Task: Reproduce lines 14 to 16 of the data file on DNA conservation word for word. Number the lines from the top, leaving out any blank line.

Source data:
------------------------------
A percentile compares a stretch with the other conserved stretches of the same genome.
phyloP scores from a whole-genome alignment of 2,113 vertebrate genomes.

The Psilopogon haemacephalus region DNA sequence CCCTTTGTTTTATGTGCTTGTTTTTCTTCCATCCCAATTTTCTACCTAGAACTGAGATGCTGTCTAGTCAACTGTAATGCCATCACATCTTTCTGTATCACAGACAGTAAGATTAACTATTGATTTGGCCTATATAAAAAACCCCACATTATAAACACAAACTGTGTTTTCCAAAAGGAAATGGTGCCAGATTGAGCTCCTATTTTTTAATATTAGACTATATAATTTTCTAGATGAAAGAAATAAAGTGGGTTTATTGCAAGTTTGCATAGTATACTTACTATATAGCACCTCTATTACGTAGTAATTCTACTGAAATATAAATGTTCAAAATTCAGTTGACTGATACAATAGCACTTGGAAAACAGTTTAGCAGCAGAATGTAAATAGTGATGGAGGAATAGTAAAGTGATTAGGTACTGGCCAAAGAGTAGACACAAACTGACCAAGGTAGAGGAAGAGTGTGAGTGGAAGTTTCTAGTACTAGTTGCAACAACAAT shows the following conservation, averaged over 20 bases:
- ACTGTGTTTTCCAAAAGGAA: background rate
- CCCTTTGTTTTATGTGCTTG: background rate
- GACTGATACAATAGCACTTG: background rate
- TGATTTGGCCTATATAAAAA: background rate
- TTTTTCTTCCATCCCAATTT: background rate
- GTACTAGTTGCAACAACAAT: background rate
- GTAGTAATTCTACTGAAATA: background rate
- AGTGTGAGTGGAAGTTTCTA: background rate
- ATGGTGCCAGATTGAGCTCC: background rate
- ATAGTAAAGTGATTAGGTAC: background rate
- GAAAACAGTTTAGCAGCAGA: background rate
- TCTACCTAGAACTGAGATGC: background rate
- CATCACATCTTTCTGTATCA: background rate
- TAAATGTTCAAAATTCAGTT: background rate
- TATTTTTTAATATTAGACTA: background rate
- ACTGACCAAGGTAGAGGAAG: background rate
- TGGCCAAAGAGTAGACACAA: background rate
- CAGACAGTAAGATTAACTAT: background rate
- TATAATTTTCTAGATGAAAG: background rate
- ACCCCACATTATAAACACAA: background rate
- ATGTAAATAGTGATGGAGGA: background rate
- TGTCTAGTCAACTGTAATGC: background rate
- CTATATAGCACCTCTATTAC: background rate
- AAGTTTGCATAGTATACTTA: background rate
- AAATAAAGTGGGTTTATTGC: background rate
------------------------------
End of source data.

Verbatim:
- GAAAACAGTTTAGCAGCAGA: background rate
- TCTACCTAGAACTGAGATGC: background rate
- CATCACATCTTTCTGTATCA: background rate